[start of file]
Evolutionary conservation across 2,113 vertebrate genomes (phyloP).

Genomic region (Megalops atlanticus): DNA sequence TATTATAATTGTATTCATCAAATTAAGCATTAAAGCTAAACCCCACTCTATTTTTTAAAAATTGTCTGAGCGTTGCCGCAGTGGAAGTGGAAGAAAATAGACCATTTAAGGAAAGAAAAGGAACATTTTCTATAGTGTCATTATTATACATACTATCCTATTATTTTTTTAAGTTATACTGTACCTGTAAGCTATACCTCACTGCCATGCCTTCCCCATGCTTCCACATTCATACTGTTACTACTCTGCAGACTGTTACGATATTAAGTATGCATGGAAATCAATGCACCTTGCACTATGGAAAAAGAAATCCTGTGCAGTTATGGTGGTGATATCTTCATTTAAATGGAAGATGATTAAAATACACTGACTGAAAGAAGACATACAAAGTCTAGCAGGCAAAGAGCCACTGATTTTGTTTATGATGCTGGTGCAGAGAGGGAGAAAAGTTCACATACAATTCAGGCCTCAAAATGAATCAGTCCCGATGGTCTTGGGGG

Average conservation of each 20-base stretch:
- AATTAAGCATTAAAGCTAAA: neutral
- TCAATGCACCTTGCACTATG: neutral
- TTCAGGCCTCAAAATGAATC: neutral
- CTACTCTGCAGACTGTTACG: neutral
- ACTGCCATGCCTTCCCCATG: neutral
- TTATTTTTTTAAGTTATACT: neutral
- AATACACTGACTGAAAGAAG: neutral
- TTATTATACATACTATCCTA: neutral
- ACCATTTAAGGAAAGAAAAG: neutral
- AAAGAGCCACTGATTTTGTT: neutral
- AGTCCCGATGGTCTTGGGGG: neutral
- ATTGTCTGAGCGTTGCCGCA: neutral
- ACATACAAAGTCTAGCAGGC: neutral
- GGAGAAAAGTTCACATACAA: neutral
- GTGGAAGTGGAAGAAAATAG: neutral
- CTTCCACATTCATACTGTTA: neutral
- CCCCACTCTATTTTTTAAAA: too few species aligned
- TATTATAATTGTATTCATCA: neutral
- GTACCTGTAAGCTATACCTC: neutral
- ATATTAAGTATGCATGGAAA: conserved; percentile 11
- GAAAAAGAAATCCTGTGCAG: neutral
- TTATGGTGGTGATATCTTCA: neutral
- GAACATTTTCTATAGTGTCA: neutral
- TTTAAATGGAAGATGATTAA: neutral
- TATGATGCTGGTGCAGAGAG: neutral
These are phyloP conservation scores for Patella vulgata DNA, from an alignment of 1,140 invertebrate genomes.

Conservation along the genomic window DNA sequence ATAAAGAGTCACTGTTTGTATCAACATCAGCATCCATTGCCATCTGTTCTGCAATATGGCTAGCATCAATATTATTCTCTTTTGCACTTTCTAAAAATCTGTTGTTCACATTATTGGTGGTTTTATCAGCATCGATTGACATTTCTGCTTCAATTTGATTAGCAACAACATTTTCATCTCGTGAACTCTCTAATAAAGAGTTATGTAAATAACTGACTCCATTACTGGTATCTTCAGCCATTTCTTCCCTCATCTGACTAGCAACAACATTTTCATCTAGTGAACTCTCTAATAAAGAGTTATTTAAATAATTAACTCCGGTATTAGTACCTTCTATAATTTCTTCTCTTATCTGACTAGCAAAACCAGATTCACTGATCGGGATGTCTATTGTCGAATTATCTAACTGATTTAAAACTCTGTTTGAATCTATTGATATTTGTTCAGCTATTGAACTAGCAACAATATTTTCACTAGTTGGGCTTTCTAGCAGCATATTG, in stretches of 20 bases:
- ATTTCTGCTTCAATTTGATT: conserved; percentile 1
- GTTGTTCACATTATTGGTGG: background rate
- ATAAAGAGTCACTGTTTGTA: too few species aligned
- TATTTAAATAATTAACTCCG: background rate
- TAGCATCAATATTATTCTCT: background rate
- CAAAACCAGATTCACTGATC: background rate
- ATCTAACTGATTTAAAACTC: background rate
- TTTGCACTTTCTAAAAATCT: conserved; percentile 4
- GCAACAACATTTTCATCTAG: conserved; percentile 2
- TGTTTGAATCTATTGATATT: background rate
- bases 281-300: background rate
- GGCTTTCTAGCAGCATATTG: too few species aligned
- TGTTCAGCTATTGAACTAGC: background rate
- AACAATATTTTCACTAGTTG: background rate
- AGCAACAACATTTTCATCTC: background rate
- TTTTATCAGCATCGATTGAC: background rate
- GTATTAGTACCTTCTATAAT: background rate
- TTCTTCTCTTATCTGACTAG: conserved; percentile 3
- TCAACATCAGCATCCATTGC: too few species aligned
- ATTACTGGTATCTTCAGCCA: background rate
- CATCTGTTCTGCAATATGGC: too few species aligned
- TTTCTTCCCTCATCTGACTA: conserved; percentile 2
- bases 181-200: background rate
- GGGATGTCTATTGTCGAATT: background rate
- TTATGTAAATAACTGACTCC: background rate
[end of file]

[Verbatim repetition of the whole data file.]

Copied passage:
Evolutionary conservation across 2,113 vertebrate genomes (phyloP).

Genomic region (Megalops atlanticus): DNA sequence TATTATAATTGTATTCATCAAATTAAGCATTAAAGCTAAACCCCACTCTATTTTTTAAAAATTGTCTGAGCGTTGCCGCAGTGGAAGTGGAAGAAAATAGACCATTTAAGGAAAGAAAAGGAACATTTTCTATAGTGTCATTATTATACATACTATCCTATTATTTTTTTAAGTTATACTGTACCTGTAAGCTATACCTCACTGCCATGCCTTCCCCATGCTTCCACATTCATACTGTTACTACTCTGCAGACTGTTACGATATTAAGTATGCATGGAAATCAATGCACCTTGCACTATGGAAAAAGAAATCCTGTGCAGTTATGGTGGTGATATCTTCATTTAAATGGAAGATGATTAAAATACACTGACTGAAAGAAGACATACAAAGTCTAGCAGGCAAAGAGCCACTGATTTTGTTTATGATGCTGGTGCAGAGAGGGAGAAAAGTTCACATACAATTCAGGCCTCAAAATGAATCAGTCCCGATGGTCTTGGGGG

Average conservation of each 20-base stretch:
- AATTAAGCATTAAAGCTAAA: neutral
- TCAATGCACCTTGCACTATG: neutral
- TTCAGGCCTCAAAATGAATC: neutral
- CTACTCTGCAGACTGTTACG: neutral
- ACTGCCATGCCTTCCCCATG: neutral
- TTATTTTTTTAAGTTATACT: neutral
- AATACACTGACTGAAAGAAG: neutral
- TTATTATACATACTATCCTA: neutral
- ACCATTTAAGGAAAGAAAAG: neutral
- AAAGAGCCACTGATTTTGTT: neutral
- AGTCCCGATGGTCTTGGGGG: neutral
- ATTGTCTGAGCGTTGCCGCA: neutral
- ACATACAAAGTCTAGCAGGC: neutral
- GGAGAAAAGTTCACATACAA: neutral
- GTGGAAGTGGAAGAAAATAG: neutral
- CTTCCACATTCATACTGTTA: neutral
- CCCCACTCTATTTTTTAAAA: too few species aligned
- TATTATAATTGTATTCATCA: neutral
- GTACCTGTAAGCTATACCTC: neutral
- ATATTAAGTATGCATGGAAA: conserved; percentile 11
- GAAAAAGAAATCCTGTGCAG: neutral
- TTATGGTGGTGATATCTTCA: neutral
- GAACATTTTCTATAGTGTCA: neutral
- TTTAAATGGAAGATGATTAA: neutral
- TATGATGCTGGTGCAGAGAG: neutral
These are phyloP conservation scores for Patella vulgata DNA, from an alignment of 1,140 invertebrate genomes.

Conservation along the genomic window DNA sequence ATAAAGAGTCACTGTTTGTATCAACATCAGCATCCATTGCCATCTGTTCTGCAATATGGCTAGCATCAATATTATTCTCTTTTGCACTTTCTAAAAATCTGTTGTTCACATTATTGGTGGTTTTATCAGCATCGATTGACATTTCTGCTTCAATTTGATTAGCAACAACATTTTCATCTCGTGAACTCTCTAATAAAGAGTTATGTAAATAACTGACTCCATTACTGGTATCTTCAGCCATTTCTTCCCTCATCTGACTAGCAACAACATTTTCATCTAGTGAACTCTCTAATAAAGAGTTATTTAAATAATTAACTCCGGTATTAGTACCTTCTATAATTTCTTCTCTTATCTGACTAGCAAAACCAGATTCACTGATCGGGATGTCTATTGTCGAATTATCTAACTGATTTAAAACTCTGTTTGAATCTATTGATATTTGTTCAGCTATTGAACTAGCAACAATATTTTCACTAGTTGGGCTTTCTAGCAGCATATTG, in stretches of 20 bases:
- ATTTCTGCTTCAATTTGATT: conserved; percentile 1
- GTTGTTCACATTATTGGTGG: background rate
- ATAAAGAGTCACTGTTTGTA: too few species aligned
- TATTTAAATAATTAACTCCG: background rate
- TAGCATCAATATTATTCTCT: background rate
- CAAAACCAGATTCACTGATC: background rate
- ATCTAACTGATTTAAAACTC: background rate
- TTTGCACTTTCTAAAAATCT: conserved; percentile 4
- GCAACAACATTTTCATCTAG: conserved; percentile 2
- TGTTTGAATCTATTGATATT: background rate
- bases 281-300: background rate
- GGCTTTCTAGCAGCATATTG: too few species aligned
- TGTTCAGCTATTGAACTAGC: background rate
- AACAATATTTTCACTAGTTG: background rate
- AGCAACAACATTTTCATCTC: background rate
- TTTTATCAGCATCGATTGAC: background rate
- GTATTAGTACCTTCTATAAT: background rate
- TTCTTCTCTTATCTGACTAG: conserved; percentile 3
- TCAACATCAGCATCCATTGC: too few species aligned
- ATTACTGGTATCTTCAGCCA: background rate
- CATCTGTTCTGCAATATGGC: too few species aligned
- TTTCTTCCCTCATCTGACTA: conserved; percentile 2
- bases 181-200: background rate
- GGGATGTCTATTGTCGAATT: background rate
- TTATGTAAATAACTGACTCC: background rate